Stanley Milgram's Obedience Experiments

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The obedience study was first tested out in May 1962. Stanley Milgram’s sole purpose for doing this test was to see how German people could permit the extermination of the Jews. He wanted to understand in what conditions a person would obey authority that commanded actions that went against their conscious. Not only did he test his obedience study one way he used eighteen different variation studies to prove his point that the Germans weren’t crazy or insane. The test was that one man would be hooked up to a shock chair that went from 15 volts to 450 volts, a lethal shock. Then there was another man who gave the man in the chair the shocks every time the man in the chair got it an answer wrong. The test was to see if the man giving the shocks would obey the professor ordering him to keep going all the way up to 450 volts. His test showed…show more content…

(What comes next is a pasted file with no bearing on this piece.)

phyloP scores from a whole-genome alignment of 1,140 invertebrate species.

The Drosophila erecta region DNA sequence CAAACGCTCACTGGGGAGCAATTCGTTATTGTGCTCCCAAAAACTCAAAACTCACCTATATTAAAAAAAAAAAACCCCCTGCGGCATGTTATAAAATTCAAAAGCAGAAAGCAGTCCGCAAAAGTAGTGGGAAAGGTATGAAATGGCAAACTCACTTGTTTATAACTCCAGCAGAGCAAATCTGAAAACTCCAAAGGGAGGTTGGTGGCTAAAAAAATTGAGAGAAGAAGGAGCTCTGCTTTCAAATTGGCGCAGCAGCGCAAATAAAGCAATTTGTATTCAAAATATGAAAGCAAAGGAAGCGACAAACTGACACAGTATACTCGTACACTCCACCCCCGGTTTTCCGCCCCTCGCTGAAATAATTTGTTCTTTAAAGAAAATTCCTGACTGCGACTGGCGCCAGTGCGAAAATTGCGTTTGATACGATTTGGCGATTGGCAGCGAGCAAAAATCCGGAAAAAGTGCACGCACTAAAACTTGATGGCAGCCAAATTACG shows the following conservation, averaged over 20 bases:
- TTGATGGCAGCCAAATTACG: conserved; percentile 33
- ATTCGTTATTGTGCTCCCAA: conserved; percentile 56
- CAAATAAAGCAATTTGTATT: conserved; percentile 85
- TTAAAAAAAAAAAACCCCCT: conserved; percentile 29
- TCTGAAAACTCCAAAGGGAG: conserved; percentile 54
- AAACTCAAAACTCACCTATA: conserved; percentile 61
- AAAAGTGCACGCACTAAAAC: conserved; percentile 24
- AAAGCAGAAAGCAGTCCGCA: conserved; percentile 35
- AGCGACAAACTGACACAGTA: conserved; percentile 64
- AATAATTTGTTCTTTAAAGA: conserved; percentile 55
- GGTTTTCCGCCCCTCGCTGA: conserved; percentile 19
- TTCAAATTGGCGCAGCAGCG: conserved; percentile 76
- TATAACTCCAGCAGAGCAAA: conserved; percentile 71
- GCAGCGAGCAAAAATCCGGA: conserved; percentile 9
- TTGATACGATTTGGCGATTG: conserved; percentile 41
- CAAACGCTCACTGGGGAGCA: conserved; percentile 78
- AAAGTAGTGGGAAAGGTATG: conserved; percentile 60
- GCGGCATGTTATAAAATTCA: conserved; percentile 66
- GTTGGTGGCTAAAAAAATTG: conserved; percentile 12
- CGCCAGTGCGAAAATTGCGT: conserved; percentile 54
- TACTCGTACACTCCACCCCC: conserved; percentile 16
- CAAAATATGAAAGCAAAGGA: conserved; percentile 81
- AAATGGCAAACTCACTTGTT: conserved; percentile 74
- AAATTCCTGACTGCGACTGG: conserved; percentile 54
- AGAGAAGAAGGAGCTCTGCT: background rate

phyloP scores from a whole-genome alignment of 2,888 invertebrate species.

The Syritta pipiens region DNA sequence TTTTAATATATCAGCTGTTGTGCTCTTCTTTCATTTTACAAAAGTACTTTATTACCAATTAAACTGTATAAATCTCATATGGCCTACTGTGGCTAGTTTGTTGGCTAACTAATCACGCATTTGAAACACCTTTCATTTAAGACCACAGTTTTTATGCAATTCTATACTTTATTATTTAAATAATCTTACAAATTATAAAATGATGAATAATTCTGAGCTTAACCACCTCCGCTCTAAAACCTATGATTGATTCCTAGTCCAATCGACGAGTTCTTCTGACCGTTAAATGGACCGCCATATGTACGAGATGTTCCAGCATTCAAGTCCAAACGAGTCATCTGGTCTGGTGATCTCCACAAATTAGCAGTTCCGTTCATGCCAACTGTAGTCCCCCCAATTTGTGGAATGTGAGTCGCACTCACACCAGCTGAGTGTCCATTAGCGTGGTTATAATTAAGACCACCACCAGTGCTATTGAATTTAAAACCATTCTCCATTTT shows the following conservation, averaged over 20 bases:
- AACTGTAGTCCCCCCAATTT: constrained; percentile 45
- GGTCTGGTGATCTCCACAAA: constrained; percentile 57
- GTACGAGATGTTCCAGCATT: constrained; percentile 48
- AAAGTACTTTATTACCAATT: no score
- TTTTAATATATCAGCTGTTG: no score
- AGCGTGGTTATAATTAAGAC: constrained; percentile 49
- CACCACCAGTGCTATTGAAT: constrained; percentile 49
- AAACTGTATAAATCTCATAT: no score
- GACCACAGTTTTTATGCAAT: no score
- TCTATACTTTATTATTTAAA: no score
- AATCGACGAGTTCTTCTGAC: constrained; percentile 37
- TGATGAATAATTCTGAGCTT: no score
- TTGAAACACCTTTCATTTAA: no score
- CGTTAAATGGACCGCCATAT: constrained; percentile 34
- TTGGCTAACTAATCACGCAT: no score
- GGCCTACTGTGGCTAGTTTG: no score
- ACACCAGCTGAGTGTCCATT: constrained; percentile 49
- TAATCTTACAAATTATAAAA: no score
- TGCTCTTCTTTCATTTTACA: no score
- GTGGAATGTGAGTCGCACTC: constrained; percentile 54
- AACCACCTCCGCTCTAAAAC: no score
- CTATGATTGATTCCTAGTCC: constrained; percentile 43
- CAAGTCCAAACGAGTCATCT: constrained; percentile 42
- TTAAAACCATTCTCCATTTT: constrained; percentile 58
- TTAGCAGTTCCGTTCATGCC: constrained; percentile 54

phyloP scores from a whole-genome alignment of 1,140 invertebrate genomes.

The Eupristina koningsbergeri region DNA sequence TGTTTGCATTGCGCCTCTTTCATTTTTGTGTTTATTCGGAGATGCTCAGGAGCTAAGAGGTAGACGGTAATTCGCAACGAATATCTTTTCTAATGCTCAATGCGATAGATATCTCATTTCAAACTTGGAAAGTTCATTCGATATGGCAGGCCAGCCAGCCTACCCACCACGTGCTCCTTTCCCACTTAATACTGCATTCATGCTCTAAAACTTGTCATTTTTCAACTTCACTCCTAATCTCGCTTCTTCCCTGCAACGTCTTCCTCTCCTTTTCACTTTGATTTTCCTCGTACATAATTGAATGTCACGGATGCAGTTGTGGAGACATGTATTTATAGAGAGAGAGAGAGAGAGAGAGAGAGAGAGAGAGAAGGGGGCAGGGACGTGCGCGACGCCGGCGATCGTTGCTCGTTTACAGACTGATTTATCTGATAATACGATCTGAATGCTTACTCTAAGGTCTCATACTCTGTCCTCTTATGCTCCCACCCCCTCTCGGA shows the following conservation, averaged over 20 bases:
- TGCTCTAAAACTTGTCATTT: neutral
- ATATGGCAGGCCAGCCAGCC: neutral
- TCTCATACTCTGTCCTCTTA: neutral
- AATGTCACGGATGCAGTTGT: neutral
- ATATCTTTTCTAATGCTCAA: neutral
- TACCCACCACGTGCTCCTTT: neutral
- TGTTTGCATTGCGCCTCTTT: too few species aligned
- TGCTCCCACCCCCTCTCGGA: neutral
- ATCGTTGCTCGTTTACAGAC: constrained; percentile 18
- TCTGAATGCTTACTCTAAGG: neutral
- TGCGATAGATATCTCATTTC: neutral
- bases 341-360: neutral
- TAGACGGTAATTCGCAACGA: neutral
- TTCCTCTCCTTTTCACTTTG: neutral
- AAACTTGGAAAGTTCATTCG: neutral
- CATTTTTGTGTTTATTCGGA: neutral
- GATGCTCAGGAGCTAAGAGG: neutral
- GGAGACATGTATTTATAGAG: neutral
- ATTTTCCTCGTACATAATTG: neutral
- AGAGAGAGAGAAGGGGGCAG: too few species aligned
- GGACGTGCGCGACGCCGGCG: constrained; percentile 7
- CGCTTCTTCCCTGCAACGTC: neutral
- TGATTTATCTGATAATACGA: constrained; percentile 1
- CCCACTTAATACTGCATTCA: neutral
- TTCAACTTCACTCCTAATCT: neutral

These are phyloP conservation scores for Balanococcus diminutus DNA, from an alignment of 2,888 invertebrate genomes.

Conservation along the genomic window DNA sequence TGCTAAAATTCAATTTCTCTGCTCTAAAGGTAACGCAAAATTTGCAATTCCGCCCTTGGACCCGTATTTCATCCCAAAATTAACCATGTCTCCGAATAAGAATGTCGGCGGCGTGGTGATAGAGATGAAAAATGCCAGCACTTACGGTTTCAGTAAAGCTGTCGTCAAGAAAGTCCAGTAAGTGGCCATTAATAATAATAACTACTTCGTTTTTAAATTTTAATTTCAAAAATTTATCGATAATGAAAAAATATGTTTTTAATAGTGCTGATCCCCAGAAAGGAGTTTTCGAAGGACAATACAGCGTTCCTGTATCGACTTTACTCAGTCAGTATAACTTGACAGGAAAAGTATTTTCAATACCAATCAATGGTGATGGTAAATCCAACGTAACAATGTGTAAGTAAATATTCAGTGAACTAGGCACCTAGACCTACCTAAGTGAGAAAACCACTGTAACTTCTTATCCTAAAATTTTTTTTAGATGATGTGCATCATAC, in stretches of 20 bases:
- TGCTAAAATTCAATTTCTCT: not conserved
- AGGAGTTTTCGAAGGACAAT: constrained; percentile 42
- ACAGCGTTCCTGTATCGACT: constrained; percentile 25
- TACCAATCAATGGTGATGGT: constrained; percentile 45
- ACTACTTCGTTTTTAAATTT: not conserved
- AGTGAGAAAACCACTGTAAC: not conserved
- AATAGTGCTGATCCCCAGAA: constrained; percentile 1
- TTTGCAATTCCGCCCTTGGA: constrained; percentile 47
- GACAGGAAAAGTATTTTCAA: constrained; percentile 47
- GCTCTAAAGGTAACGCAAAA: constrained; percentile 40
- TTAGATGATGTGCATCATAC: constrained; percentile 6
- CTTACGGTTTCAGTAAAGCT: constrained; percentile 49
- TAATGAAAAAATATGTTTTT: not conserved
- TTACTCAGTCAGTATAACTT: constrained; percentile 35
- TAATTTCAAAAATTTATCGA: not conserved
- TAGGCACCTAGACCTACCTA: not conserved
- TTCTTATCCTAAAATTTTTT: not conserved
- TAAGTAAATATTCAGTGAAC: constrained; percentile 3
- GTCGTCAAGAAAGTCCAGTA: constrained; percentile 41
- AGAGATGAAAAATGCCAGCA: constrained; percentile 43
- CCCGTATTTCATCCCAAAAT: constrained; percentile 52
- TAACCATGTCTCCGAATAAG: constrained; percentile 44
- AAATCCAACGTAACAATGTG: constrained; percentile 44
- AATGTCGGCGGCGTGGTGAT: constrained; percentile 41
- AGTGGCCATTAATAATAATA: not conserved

(2010, September 25) states with this experiment some phycologist were troubled by the ethics of it many if not most subjects found it to be a highly stress conflicted experience. People were stammering stuttering laughing historically inappropriately. They weren’t going blithely or sadistically people would stop and go stop and go. They were in the state of conflict witch created stress. One of the things that is a prerequisite for carrying out acts that are evil is to shed responsibility from your shoulders and to hand it over to someone in charge. Milgram never held a gun to anyone’s head. Just the fact that he conveyed a sense of authority roughly 60 to 65 percent of the people went all to 450 volts. Milgram learned that people have two states of behavior when they are in a social situation. They have the autonomies state and argentic state. The agency theory says, “People will obey an authority when they believe the authority will take responsibility for consequences for their actions.” When people are reminded that they have responsibility for their own action, almost no one will
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